Francez and Wintner's textbook on unification grammars is aimed at students interested in computational linguistics who are at the advanced undergraduate or introductory graduate level. As stated by the authors, the book assumes a solid introductory course in syntax and a year of undergraduate mathematics, but no programming experience; I agree with this assessment. The book will also be of interest to anyone working with unification grammars—for example, an HPSG or LFG theoretician or grammar engineer, who wants to understand more about the mathematical underpinnings of the systems they are working on; even without a strong mathematics background, large portions of the book will be accessible for motivated readers with previous unification grammar experience.

Although at first glance some readers may be intimidated by the technical depth of the book, the material is made accessible by its presentation style. Concepts are introduced in stages, with frequent references to earlier concepts and sections. Each concept is introduced in prose, in relevant proofs, and by examples tied to linguistic issues, thereby reinforcing the material. Exercises are provided throughout each chapter so that readers can check their understanding as they work through the material; many of the exercises have answers provided in the back of the book. Another strength of the book is the detailed further-reading section at the end of each chapter: These provide historical background as well as an introduction to more-advanced topics.

The book comprises seven chapters, three appendices, the bibliography, and an index.

Chapter 1: “Introduction.” The introduction overviews several major issues in the syntax of natural languages (e.g., parts of speech, subcategorization, control, long-distance dependencies, and coordination). There is also an overview of formal languages and context-free grammars. These are then linked by a discussion of some of the arguments against natural languages being context-free. Building on this discussion, mildly context-sensitive languages are introduced. This chapter will serve as a review of relevant concepts for most readers.

Chapter 2: “Feature Structures.” Feature structures are introduced as a way of extending context-free grammars to express linguistic information, using examples from agreement as motivation. The connection between feature graphs, feature structures, abstract feature structures, and attribute-value matrices is presented in detail. Special attention is paid to reentrancies and cycles, two key issues in the formal and practical understanding of feature structures. Numerous graphical examples illustrate the formal proofs and help to provide the intuition behind the concepts and how they relate to one another.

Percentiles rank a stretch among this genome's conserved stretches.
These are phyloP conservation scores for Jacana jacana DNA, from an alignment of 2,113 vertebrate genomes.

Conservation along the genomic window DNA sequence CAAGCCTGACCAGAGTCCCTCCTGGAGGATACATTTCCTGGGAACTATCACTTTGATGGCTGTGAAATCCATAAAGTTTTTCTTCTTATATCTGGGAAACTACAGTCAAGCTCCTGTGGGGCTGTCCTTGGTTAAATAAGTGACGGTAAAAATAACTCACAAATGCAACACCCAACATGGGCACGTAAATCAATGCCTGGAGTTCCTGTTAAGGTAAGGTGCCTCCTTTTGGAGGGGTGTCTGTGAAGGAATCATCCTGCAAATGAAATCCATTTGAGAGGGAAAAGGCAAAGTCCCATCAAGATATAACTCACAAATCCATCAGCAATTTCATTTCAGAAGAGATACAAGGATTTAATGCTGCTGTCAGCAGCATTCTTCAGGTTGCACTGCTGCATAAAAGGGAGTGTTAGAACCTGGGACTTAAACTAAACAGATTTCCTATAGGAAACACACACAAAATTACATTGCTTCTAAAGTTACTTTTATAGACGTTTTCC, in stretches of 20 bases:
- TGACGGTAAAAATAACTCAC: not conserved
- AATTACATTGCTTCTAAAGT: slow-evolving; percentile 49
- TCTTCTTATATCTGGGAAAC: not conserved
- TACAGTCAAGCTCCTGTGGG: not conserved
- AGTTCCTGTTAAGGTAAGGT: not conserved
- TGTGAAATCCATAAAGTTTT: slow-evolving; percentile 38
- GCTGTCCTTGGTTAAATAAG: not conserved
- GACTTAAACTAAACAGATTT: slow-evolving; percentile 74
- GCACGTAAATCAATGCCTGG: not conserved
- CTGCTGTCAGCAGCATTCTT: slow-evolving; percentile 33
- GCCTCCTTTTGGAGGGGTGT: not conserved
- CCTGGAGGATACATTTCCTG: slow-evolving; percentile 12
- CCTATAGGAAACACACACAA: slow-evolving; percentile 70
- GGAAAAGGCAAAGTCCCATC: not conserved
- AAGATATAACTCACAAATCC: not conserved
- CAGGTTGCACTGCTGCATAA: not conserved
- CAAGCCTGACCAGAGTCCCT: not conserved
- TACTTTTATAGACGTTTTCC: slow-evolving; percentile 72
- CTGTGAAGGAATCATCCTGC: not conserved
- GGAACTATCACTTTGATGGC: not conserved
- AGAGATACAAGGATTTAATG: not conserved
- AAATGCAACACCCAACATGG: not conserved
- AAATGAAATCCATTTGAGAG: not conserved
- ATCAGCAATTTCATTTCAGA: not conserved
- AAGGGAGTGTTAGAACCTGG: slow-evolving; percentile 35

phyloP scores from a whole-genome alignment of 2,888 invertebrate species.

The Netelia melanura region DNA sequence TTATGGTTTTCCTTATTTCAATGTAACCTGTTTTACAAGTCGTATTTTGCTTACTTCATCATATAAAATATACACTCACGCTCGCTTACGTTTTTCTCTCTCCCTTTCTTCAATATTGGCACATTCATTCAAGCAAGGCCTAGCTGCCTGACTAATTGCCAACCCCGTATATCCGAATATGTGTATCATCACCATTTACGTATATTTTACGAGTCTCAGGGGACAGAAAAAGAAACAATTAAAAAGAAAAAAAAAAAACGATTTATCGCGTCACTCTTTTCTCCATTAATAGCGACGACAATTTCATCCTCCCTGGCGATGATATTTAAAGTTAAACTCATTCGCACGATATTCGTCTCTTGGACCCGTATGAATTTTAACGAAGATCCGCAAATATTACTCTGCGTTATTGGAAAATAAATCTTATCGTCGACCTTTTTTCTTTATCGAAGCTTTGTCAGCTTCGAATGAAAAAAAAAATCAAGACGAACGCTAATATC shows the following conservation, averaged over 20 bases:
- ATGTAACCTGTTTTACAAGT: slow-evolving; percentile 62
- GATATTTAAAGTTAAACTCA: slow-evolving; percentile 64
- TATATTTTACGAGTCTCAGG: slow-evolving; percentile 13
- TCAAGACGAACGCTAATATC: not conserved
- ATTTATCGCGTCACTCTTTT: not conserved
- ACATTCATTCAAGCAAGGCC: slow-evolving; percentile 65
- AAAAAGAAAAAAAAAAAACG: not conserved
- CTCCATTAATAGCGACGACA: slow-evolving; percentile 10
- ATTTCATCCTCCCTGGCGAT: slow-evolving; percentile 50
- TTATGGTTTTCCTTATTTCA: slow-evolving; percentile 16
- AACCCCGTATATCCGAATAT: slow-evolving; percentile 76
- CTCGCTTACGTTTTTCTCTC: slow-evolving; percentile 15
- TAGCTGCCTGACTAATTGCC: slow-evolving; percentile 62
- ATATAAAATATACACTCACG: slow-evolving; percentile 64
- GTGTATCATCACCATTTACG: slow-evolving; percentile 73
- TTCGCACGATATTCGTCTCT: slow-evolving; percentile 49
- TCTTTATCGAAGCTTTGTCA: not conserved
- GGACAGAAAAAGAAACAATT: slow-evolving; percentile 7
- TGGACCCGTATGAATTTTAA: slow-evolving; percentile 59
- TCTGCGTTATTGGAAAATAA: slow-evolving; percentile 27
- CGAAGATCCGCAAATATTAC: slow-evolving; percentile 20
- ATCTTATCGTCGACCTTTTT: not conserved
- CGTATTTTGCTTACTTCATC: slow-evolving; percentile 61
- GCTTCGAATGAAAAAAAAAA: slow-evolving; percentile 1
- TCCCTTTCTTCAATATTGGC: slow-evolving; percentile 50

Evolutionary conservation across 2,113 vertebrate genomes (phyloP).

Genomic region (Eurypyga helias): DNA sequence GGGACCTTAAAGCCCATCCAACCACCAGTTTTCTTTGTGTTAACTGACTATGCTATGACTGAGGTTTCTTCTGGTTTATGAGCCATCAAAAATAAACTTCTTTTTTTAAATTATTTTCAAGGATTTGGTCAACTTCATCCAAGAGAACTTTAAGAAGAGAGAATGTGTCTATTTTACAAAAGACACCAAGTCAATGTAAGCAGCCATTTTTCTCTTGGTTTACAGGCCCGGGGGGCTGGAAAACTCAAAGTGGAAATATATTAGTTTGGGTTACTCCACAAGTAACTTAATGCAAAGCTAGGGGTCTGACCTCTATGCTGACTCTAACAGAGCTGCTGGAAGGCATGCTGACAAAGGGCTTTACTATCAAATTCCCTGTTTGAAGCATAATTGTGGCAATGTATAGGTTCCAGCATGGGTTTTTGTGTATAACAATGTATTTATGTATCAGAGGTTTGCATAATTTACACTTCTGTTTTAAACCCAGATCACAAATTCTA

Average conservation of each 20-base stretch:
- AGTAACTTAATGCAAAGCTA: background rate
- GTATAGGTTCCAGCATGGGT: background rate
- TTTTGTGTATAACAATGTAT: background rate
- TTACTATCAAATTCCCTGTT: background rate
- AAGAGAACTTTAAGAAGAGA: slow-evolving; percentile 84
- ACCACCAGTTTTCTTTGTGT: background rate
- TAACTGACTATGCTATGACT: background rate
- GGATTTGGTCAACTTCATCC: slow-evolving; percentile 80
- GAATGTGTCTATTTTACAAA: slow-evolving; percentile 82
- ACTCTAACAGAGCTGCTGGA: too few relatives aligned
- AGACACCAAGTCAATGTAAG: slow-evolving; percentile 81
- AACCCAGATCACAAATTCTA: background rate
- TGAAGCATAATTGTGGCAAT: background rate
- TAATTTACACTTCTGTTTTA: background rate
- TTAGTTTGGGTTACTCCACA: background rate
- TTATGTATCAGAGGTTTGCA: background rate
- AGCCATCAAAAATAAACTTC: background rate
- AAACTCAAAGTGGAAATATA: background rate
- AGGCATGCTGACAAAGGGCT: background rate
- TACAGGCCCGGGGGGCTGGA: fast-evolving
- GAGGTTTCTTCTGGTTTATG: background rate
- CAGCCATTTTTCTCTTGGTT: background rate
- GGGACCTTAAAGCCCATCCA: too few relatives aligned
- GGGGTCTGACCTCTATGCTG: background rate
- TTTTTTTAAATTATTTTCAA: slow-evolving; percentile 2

Chapter 3: “Unification.” Using the structures presented in Chapter 2, unification is introduced as the mechanism to combine the information in two compatible feature structures. Again, graphical examples provide an intuitive view into the formalisms introduced. A simple, destructive algorithm for unification is introduced and linked to the formal definitions (computational aspects of unification grammars are discussed in detail in Chapter 6). Generalization is briefly discussed as the dual of unification.

Chapter 4: “Unification Grammars.” In order to capture natural language phenomena, feature structures are extended to multirooted feature structures and then combined with unification to form unification grammars. Grammar rules and derivations, along with the lexicon, are defined. Comparisons to context-free grammars and their limitations are provided to further exemplify the formal power of unification grammars.

Chapter 5: “Linguistic Applications.” The formalisms introduced in Chapters 2–4 are then used to account for a variety of linguistic phenomena, including traditional “movement” phenomena, by starting with a simple unification grammar for a fragment of English and gradually extending it. Examples are provided of where the grammar engineer must choose among different ways to formulate the grammar rules within the unification grammar formalism and how these different choices can reflect different linguistic generalizations as well as have different computational costs.

Chapter 6: “Computational Aspects of Unification Grammars.” This chapter provides a solid overview of computational complexity and then discusses how unification grammars fit into the picture. Issues with recognition and parsing are discussed. Examples are worked out in detail (e.g., showing relevant dotted rules) for context-free grammars and are then extended to unification grammars. This chapter could be skipped by those focused on theoretical and formal aspects, but it provides a practical view of the repercussions of the formal issues introduced earlier and is directly relevant for computational linguists.

There is a short concluding chapter. The three appendices comprise a list of symbols used in the book, a summary of preliminary mathematical notions, and solutions to selected exercises.

In sum, this book will be an excellent textbook for computational linguistics classes, especially in programs that have a grammar engineering track or that want to build on a strong formal language program. I also particularly recommend it for those working with unification grammars, especially with implementations of such grammars.